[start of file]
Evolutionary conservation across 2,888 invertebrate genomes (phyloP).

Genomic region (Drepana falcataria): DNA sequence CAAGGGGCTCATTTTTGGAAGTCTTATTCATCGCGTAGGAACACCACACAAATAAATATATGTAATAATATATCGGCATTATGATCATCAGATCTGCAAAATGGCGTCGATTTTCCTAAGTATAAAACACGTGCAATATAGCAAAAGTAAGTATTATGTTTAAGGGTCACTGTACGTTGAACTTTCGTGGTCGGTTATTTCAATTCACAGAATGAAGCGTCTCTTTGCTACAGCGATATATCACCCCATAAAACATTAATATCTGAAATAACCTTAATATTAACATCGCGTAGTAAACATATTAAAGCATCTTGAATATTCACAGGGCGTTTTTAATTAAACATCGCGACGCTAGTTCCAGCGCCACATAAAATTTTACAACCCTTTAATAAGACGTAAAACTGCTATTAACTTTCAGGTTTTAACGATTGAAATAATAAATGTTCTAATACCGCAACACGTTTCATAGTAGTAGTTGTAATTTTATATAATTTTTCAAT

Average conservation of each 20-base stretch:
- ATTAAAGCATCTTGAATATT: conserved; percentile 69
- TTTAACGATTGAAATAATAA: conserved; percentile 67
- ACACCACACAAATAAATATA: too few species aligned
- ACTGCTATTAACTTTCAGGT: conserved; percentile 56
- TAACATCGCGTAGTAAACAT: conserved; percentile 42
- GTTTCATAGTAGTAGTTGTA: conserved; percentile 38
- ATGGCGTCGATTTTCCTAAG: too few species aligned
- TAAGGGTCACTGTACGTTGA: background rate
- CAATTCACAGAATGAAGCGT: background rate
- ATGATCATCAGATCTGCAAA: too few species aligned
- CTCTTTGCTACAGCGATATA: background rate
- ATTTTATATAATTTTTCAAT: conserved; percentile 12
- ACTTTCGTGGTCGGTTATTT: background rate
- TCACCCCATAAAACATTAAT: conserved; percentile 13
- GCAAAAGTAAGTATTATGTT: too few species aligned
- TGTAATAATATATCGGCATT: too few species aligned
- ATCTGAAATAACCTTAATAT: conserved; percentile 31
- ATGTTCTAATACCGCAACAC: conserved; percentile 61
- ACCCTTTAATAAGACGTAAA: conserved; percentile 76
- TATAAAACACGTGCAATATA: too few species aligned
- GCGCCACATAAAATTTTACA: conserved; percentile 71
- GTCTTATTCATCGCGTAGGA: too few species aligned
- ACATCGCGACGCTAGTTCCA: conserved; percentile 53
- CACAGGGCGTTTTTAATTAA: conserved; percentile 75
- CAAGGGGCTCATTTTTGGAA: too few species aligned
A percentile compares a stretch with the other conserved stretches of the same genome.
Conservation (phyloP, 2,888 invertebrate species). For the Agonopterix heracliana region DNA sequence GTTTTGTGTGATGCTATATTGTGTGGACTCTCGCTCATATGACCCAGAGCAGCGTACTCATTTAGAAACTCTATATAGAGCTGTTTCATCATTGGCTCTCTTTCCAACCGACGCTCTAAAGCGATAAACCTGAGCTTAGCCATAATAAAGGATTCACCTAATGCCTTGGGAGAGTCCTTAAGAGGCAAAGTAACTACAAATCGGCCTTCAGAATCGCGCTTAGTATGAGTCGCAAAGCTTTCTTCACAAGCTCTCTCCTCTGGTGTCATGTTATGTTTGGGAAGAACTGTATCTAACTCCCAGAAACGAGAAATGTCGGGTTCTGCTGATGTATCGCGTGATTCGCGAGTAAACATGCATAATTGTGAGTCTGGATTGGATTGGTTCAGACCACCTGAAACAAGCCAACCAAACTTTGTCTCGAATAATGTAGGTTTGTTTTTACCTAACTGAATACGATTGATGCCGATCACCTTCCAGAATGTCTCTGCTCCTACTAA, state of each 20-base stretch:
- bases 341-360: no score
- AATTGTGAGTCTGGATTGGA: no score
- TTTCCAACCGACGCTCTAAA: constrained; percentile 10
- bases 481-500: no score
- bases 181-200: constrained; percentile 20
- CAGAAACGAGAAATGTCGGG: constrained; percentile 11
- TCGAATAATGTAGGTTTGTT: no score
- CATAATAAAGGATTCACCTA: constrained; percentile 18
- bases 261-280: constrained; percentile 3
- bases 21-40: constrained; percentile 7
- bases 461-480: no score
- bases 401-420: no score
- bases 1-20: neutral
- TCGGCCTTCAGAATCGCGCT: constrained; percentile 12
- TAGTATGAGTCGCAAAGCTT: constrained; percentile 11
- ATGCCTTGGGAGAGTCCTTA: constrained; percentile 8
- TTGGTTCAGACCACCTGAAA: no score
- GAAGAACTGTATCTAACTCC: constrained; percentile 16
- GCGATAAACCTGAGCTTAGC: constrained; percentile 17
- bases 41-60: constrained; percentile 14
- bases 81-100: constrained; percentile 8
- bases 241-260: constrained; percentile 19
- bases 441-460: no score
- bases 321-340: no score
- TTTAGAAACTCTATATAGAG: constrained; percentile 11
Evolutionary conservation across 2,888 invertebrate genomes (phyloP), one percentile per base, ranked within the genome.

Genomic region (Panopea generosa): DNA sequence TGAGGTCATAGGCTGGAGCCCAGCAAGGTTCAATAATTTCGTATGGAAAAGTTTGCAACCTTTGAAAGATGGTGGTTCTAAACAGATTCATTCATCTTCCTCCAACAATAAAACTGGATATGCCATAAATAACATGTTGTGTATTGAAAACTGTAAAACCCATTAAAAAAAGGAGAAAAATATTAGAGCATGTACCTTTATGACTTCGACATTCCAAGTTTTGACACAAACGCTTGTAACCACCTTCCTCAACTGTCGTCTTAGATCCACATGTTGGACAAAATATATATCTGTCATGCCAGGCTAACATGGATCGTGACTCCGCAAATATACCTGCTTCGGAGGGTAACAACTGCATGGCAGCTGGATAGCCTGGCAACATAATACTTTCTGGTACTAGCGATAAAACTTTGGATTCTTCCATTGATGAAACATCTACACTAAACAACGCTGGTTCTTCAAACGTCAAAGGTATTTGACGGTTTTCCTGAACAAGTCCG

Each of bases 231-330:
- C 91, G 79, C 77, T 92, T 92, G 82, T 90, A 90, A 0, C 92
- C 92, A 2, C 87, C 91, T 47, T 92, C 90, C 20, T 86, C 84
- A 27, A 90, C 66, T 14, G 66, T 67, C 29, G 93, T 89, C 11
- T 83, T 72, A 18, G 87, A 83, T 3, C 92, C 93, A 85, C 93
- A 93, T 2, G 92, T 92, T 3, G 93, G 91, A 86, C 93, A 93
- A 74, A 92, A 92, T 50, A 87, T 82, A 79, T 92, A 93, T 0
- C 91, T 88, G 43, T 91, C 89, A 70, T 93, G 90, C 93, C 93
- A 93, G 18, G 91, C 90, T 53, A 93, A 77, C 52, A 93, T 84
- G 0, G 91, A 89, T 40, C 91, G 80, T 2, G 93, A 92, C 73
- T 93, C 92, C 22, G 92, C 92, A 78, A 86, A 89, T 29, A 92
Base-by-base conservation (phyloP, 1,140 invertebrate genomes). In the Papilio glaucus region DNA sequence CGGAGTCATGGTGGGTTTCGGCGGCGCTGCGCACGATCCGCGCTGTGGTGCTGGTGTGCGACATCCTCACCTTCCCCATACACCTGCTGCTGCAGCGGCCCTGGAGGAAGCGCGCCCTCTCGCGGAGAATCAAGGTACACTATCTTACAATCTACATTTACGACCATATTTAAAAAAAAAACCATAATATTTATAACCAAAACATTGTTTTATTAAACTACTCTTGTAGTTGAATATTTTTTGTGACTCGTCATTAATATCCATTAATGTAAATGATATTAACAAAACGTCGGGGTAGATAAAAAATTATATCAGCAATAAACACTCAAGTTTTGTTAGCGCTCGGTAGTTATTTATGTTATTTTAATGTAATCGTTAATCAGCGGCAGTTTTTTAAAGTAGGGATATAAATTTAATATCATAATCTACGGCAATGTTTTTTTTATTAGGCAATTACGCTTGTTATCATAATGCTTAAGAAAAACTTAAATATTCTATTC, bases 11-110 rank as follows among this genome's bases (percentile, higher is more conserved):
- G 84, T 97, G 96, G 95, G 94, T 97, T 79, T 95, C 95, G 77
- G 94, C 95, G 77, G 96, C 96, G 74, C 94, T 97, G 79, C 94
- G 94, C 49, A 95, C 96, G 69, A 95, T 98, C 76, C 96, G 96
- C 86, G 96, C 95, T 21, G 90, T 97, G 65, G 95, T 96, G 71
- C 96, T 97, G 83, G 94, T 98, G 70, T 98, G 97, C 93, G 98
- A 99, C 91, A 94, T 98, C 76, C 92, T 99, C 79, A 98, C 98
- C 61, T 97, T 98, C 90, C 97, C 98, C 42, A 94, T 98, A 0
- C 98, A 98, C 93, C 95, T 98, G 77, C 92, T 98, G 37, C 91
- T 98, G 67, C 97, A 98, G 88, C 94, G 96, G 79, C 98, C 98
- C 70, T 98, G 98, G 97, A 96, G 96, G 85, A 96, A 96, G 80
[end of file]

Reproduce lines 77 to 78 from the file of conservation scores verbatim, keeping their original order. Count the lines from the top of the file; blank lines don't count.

- C 98, A 98, C 93, C 95, T 98, G 77, C 92, T 98, G 37, C 91
- T 98, G 67, C 97, A 98, G 88, C 94, G 96, G 79, C 98, C 98